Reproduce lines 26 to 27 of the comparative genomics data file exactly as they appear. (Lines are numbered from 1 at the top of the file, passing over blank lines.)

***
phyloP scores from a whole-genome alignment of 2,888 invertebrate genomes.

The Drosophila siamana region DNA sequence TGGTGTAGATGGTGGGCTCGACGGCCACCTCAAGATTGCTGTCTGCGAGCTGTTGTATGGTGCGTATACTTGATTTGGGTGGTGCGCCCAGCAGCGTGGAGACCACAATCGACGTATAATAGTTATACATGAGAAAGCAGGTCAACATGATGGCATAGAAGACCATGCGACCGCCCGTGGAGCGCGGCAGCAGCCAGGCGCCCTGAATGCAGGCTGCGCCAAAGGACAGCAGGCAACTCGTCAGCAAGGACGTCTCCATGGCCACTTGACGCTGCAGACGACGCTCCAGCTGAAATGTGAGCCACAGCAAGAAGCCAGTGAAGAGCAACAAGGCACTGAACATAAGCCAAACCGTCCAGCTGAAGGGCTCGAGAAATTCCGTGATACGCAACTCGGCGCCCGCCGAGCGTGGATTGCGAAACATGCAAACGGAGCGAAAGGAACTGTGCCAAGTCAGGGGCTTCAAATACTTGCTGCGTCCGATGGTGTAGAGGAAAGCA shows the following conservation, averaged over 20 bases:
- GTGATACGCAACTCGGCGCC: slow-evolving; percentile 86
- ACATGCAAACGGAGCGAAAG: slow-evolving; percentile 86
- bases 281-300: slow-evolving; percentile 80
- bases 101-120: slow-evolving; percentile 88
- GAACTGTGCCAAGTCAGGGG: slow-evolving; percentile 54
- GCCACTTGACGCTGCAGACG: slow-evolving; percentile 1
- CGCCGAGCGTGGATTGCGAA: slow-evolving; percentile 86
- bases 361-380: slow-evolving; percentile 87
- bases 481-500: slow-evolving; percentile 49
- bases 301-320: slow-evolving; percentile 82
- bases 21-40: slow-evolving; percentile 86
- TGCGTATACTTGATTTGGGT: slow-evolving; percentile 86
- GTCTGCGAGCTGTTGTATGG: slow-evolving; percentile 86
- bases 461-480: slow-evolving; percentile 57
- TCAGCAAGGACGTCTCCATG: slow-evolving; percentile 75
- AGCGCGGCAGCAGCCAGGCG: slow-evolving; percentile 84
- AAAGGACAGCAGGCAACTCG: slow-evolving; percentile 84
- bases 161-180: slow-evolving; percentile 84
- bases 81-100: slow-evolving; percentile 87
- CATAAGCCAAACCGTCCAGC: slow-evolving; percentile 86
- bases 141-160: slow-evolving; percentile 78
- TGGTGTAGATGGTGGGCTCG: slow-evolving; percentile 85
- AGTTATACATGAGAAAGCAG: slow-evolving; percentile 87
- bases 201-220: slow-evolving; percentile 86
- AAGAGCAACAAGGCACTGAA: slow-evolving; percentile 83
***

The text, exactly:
- bases 201-220: slow-evolving; percentile 86
- AAGAGCAACAAGGCACTGAA: slow-evolving; percentile 83